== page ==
A suicide at sweet sixteen, my cousin Amanda left us this past November. She was a brilliant girl; a scholar, an actress, a lover of turtles, a kid. Amanda bore a smile that was big, literally. The corners of her mouth spread, showcasing a row of whites that were finally emancipated after years of braces, a smile that I will miss. She was a silly girl, a sweet girl, and evidently a sad girl.
I was unaware of her struggle.
I found myself tracing the memories of Amanda cradled in my cortex. Thinking back to birthday parties, seeing her singing aloud and impatiently waiting to lick the icing off a plated cake slice. I looked back again and saw her competing in a game with her brother and winning, and hearing her gung ho of a giggle. It was disheartening to think that someone who I only have fond memories of, a piece of my family, had been harboring such woe.
Her death got me talking. I talked to my family, I talked to my friends. We talked about sadness, about loneliness, about suicidal thoughts. We talked about uncomfortable things, and we talked about necessary things. I told others about times where I’ve felt weird or had fleeting moments of sadness. It was in many of those discussions that I found what I thought was an experience completely unique and exclusive to me was, in fact, a sensitivity commonly shared by so many others –almost everyone I spoke with.
I’ve sat and listened to dark secrets and feelings of shame among confidants that I could only meet with heartfelt compassion. I almost felt broken hearing some stories, ones where others felt completely alone.
We cried, we laughed, we made promises to each other. It felt good to share and it felt good to listen.
I’ve started to look at the world differently. I like to say that I catch myself in moments of regression to a child-like mental state, back to a state of wonder and awe. I take time to marvel at the little things again like I did when I was a kid and everything was new. I find a small pleasure in enthusiastically shouting and pointing, “RAINBOW”, every time I spot one like it was a personal miracle shot down from heaven itself. I try not to miss a sunset, noticing that no two are ever alike. I am taking time to appreciate the beauty and whims of the world, and in people, –things that I wish I could now share with my cousin to plead for her to see that things aren’t so bad. I am finding happiness in things that are free, moments that we often take for granted, junctures that are like modest slices of heaven on Earth.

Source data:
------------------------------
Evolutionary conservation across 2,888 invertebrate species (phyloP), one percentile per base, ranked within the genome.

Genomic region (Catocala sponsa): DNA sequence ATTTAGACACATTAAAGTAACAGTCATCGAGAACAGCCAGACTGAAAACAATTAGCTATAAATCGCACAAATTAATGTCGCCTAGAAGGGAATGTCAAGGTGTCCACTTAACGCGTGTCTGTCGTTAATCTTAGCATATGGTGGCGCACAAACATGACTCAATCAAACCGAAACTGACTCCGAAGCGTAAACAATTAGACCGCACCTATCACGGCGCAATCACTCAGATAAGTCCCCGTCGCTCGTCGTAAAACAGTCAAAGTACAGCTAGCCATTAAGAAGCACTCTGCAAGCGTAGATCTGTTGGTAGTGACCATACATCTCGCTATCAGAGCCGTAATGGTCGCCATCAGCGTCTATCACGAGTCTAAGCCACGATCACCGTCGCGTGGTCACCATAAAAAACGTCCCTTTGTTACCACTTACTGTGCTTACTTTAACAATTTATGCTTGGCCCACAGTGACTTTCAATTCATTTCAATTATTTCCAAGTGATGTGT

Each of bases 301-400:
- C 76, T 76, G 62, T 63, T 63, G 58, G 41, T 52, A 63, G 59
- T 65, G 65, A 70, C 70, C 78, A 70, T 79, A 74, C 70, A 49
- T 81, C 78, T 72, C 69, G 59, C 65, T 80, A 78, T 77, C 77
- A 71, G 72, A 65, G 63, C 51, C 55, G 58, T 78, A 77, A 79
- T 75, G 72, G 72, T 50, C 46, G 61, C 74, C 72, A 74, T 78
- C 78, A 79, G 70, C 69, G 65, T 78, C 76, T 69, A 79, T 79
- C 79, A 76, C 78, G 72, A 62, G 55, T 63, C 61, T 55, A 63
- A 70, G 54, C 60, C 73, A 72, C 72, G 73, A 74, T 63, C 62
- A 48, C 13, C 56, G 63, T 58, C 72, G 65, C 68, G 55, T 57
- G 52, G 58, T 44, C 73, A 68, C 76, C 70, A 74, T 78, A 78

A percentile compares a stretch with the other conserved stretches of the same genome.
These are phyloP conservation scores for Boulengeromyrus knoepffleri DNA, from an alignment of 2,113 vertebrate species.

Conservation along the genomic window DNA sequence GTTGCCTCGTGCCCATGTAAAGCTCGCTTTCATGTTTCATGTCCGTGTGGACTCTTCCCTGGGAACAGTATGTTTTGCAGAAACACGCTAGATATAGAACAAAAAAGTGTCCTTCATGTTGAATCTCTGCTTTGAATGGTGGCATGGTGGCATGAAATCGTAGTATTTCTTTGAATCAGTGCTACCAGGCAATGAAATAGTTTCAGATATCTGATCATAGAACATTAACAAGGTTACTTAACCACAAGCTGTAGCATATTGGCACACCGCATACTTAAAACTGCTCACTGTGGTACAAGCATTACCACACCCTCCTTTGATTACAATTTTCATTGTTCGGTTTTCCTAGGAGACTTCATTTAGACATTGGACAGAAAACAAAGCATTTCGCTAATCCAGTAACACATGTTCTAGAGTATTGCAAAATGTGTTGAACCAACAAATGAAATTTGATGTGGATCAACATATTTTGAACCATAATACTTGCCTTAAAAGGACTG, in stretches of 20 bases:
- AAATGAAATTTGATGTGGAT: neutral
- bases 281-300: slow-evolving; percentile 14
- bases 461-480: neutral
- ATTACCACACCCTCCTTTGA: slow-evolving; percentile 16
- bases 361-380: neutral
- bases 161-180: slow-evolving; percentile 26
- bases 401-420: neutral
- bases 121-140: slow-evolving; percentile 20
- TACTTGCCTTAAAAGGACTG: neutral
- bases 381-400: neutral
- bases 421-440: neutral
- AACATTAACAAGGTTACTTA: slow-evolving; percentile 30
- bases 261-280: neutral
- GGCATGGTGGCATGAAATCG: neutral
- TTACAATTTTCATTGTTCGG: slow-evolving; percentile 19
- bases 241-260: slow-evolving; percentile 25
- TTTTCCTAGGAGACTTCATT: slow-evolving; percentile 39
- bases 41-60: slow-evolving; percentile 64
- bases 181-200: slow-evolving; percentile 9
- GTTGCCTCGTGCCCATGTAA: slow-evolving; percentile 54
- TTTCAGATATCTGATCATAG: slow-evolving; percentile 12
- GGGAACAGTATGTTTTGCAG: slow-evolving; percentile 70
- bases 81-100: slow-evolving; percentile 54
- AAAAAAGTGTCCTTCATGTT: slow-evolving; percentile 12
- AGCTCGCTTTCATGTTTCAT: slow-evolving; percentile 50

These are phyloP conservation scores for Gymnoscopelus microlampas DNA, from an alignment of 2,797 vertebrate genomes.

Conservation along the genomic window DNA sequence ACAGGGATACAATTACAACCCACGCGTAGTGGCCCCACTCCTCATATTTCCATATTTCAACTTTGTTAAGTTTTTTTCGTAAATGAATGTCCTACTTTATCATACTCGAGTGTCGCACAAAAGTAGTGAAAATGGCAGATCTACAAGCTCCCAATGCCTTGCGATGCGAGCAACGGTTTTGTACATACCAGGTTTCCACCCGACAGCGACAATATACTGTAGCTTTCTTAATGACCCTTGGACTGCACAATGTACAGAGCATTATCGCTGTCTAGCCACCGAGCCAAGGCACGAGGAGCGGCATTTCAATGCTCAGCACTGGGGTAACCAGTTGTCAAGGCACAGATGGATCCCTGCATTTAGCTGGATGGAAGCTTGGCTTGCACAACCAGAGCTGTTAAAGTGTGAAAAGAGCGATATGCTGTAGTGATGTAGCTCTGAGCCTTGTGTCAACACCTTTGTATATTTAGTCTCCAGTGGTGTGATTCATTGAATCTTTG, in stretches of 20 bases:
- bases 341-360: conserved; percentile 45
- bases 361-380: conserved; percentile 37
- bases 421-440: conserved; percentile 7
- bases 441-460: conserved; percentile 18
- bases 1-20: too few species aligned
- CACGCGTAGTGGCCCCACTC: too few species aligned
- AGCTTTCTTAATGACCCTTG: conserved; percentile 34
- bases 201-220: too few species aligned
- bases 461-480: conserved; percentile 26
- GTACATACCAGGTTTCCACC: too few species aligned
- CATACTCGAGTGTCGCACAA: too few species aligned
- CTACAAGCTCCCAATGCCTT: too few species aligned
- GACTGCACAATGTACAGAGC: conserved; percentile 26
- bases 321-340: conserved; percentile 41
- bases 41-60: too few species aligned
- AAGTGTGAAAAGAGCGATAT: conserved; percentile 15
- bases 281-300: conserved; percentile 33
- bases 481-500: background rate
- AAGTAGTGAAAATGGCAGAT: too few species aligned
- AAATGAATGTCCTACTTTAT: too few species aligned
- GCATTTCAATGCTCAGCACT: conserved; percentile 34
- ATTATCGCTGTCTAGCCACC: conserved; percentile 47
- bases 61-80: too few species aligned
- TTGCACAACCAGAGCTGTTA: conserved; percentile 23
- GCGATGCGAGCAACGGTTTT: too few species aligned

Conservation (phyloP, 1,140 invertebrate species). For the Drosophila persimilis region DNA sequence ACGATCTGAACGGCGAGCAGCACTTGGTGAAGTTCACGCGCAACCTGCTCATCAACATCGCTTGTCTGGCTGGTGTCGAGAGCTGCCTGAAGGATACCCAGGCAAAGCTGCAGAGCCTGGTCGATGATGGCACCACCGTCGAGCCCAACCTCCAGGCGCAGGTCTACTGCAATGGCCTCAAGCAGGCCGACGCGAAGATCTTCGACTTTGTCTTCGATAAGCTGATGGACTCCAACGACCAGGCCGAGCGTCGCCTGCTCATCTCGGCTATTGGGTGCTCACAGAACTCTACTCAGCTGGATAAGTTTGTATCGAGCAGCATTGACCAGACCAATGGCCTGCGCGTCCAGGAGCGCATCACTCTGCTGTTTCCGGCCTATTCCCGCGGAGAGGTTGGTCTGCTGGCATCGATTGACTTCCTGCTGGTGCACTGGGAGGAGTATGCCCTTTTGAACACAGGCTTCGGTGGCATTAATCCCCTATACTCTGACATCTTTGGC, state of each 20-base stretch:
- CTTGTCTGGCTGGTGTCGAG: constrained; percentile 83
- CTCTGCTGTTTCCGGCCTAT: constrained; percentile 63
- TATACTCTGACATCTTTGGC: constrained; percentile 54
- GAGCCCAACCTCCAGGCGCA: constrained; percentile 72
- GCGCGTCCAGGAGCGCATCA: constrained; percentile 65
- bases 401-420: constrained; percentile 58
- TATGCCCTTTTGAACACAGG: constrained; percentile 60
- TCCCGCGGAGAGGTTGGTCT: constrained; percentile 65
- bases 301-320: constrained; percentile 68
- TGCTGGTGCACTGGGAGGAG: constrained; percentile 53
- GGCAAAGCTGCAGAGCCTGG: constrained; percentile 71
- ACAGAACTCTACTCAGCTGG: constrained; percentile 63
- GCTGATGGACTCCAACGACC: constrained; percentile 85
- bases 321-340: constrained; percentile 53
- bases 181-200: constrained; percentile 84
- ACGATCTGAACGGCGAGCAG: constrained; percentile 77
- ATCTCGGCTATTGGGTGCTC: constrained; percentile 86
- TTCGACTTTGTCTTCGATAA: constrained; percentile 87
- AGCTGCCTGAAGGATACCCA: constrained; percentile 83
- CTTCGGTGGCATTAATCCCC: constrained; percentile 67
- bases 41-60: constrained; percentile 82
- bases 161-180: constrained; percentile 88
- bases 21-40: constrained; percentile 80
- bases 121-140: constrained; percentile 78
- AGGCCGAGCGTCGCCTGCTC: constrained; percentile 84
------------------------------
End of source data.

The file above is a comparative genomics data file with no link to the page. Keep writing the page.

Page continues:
I take breaks from the social apps, I lay out in the sun in the quiet, and I try to call my mom more (Hi, mom). I’ll go for walks on the beach (lucky to live on Hawaii) even if it rains and try to conquer my fear of heights by inching closer to a mountain’s edge with each visit. I lend my friends my ear –if I’m feeling in a good enough space to digest their thoughts, and I make sure to drink more water. Wellness and happiness go hand in hand.
Honing in on health of mind should be normalized now more than ever. In a time where social media reigns as king, perception and reality are often flawed. We find ourselves in constant comparison—a rat race to look the best and make the most. I find it interesting that in passing conversations we are often so obliged to ask about job titles as opposed to asking one of the most basic and earnest questions, “Are you happy?”
Though I feel the younger society has to an extent strayed away from the fundamentals of self-care in exchange for selfies, there is a movement of people brewing towards a mental health movement. There is a need being emphasized to get back to ourselves, back to our health, starting from the inside out. I advise myself and you to check on your friends, check on your family, and check yourself. Handling emotions and struggles are a part of all of our lives, whether we face it in silence or aloud.
Giving someone a stage to freely give their mental monologue as opposed to an act and facade of perfection is vital. I encourage vulnerability, I encourage girls AND boys to cry when they feel to do so. Whether someone is ready or not ready to share their feelings it is important that we let them know that someone will be there to listen.
To my friends who bravely shared their experiences with mental health, I hear you and I commend you. I hope that the stigma to talk about unpopular and uncomfortable feelings will relinquish itself to create a portal for peace of mind and peace to the people. To my family that is healing from a hole in our hearts, I wish for clarity, conversation, and continued commemoration of Amanda’s name.
To my cousin, I hope that where you are now, you know you are loved.